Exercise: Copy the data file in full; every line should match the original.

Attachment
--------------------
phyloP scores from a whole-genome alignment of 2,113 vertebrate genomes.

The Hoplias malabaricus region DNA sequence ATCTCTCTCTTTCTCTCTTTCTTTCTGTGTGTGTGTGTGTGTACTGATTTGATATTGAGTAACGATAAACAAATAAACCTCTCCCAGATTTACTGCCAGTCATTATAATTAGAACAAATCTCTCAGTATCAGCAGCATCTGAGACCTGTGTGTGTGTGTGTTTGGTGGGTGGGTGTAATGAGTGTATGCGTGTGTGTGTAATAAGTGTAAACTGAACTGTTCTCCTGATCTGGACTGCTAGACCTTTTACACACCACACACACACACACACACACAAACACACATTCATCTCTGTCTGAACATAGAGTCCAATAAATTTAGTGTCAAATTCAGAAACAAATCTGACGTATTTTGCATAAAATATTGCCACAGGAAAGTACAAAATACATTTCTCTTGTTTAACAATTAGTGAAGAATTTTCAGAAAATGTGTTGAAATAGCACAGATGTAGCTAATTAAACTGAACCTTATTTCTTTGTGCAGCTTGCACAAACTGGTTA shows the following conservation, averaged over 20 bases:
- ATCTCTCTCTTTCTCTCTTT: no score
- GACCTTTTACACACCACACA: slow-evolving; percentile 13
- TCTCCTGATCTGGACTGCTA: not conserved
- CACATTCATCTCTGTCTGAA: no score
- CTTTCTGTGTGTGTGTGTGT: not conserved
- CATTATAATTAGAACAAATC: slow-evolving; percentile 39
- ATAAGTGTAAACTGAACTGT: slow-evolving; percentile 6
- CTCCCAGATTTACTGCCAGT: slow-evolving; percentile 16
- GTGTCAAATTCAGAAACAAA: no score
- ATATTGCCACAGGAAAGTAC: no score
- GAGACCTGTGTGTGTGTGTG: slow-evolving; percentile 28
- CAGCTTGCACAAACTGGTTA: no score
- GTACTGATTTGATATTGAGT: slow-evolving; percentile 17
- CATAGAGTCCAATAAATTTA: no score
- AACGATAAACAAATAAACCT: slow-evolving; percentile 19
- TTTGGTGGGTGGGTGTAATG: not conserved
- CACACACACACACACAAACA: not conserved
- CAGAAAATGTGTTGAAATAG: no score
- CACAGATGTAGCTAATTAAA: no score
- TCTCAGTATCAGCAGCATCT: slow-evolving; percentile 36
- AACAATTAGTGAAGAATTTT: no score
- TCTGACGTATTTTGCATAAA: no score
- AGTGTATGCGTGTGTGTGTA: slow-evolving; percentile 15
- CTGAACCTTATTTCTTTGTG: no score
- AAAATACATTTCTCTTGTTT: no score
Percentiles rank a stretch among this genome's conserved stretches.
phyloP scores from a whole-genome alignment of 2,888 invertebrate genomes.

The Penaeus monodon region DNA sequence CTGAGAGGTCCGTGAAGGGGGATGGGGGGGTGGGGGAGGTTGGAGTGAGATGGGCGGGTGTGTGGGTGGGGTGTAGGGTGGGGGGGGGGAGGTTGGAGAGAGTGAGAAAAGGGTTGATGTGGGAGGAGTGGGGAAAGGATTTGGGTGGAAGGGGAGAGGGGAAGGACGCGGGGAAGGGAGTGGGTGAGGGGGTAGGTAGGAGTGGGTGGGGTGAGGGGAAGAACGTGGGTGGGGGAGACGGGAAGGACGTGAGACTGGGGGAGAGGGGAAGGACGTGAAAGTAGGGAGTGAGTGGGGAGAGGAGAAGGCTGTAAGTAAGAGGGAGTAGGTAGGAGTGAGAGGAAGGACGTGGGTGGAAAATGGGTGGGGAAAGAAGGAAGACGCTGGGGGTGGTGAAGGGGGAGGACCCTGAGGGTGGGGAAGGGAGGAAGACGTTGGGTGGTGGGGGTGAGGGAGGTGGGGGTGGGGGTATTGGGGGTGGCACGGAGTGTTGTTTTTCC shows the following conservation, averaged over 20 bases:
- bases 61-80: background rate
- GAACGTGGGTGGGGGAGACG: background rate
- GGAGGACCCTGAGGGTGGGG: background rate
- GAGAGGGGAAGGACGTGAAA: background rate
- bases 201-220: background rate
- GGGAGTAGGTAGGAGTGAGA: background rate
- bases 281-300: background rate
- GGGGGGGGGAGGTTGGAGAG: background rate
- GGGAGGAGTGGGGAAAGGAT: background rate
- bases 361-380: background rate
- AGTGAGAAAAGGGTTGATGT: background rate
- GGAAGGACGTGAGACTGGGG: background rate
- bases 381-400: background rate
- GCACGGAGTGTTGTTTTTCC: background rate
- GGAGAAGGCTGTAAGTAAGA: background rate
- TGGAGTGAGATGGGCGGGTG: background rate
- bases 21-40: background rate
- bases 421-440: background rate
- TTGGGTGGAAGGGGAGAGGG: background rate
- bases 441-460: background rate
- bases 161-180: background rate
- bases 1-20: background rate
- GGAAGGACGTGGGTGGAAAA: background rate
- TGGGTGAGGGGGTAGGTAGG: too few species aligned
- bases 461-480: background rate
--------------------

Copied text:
phyloP scores from a whole-genome alignment of 2,113 vertebrate genomes.

The Hoplias malabaricus region DNA sequence ATCTCTCTCTTTCTCTCTTTCTTTCTGTGTGTGTGTGTGTGTACTGATTTGATATTGAGTAACGATAAACAAATAAACCTCTCCCAGATTTACTGCCAGTCATTATAATTAGAACAAATCTCTCAGTATCAGCAGCATCTGAGACCTGTGTGTGTGTGTGTTTGGTGGGTGGGTGTAATGAGTGTATGCGTGTGTGTGTAATAAGTGTAAACTGAACTGTTCTCCTGATCTGGACTGCTAGACCTTTTACACACCACACACACACACACACACACAAACACACATTCATCTCTGTCTGAACATAGAGTCCAATAAATTTAGTGTCAAATTCAGAAACAAATCTGACGTATTTTGCATAAAATATTGCCACAGGAAAGTACAAAATACATTTCTCTTGTTTAACAATTAGTGAAGAATTTTCAGAAAATGTGTTGAAATAGCACAGATGTAGCTAATTAAACTGAACCTTATTTCTTTGTGCAGCTTGCACAAACTGGTTA shows the following conservation, averaged over 20 bases:
- ATCTCTCTCTTTCTCTCTTT: no score
- GACCTTTTACACACCACACA: slow-evolving; percentile 13
- TCTCCTGATCTGGACTGCTA: not conserved
- CACATTCATCTCTGTCTGAA: no score
- CTTTCTGTGTGTGTGTGTGT: not conserved
- CATTATAATTAGAACAAATC: slow-evolving; percentile 39
- ATAAGTGTAAACTGAACTGT: slow-evolving; percentile 6
- CTCCCAGATTTACTGCCAGT: slow-evolving; percentile 16
- GTGTCAAATTCAGAAACAAA: no score
- ATATTGCCACAGGAAAGTAC: no score
- GAGACCTGTGTGTGTGTGTG: slow-evolving; percentile 28
- CAGCTTGCACAAACTGGTTA: no score
- GTACTGATTTGATATTGAGT: slow-evolving; percentile 17
- CATAGAGTCCAATAAATTTA: no score
- AACGATAAACAAATAAACCT: slow-evolving; percentile 19
- TTTGGTGGGTGGGTGTAATG: not conserved
- CACACACACACACACAAACA: not conserved
- CAGAAAATGTGTTGAAATAG: no score
- CACAGATGTAGCTAATTAAA: no score
- TCTCAGTATCAGCAGCATCT: slow-evolving; percentile 36
- AACAATTAGTGAAGAATTTT: no score
- TCTGACGTATTTTGCATAAA: no score
- AGTGTATGCGTGTGTGTGTA: slow-evolving; percentile 15
- CTGAACCTTATTTCTTTGTG: no score
- AAAATACATTTCTCTTGTTT: no score
Percentiles rank a stretch among this genome's conserved stretches.
phyloP scores from a whole-genome alignment of 2,888 invertebrate genomes.

The Penaeus monodon region DNA sequence CTGAGAGGTCCGTGAAGGGGGATGGGGGGGTGGGGGAGGTTGGAGTGAGATGGGCGGGTGTGTGGGTGGGGTGTAGGGTGGGGGGGGGGAGGTTGGAGAGAGTGAGAAAAGGGTTGATGTGGGAGGAGTGGGGAAAGGATTTGGGTGGAAGGGGAGAGGGGAAGGACGCGGGGAAGGGAGTGGGTGAGGGGGTAGGTAGGAGTGGGTGGGGTGAGGGGAAGAACGTGGGTGGGGGAGACGGGAAGGACGTGAGACTGGGGGAGAGGGGAAGGACGTGAAAGTAGGGAGTGAGTGGGGAGAGGAGAAGGCTGTAAGTAAGAGGGAGTAGGTAGGAGTGAGAGGAAGGACGTGGGTGGAAAATGGGTGGGGAAAGAAGGAAGACGCTGGGGGTGGTGAAGGGGGAGGACCCTGAGGGTGGGGAAGGGAGGAAGACGTTGGGTGGTGGGGGTGAGGGAGGTGGGGGTGGGGGTATTGGGGGTGGCACGGAGTGTTGTTTTTCC shows the following conservation, averaged over 20 bases:
- bases 61-80: background rate
- GAACGTGGGTGGGGGAGACG: background rate
- GGAGGACCCTGAGGGTGGGG: background rate
- GAGAGGGGAAGGACGTGAAA: background rate
- bases 201-220: background rate
- GGGAGTAGGTAGGAGTGAGA: background rate
- bases 281-300: background rate
- GGGGGGGGGAGGTTGGAGAG: background rate
- GGGAGGAGTGGGGAAAGGAT: background rate
- bases 361-380: background rate
- AGTGAGAAAAGGGTTGATGT: background rate
- GGAAGGACGTGAGACTGGGG: background rate
- bases 381-400: background rate
- GCACGGAGTGTTGTTTTTCC: background rate
- GGAGAAGGCTGTAAGTAAGA: background rate
- TGGAGTGAGATGGGCGGGTG: background rate
- bases 21-40: background rate
- bases 421-440: background rate
- TTGGGTGGAAGGGGAGAGGG: background rate
- bases 441-460: background rate
- bases 161-180: background rate
- bases 1-20: background rate
- GGAAGGACGTGGGTGGAAAA: background rate
- TGGGTGAGGGGGTAGGTAGG: too few species aligned
- bases 461-480: background rate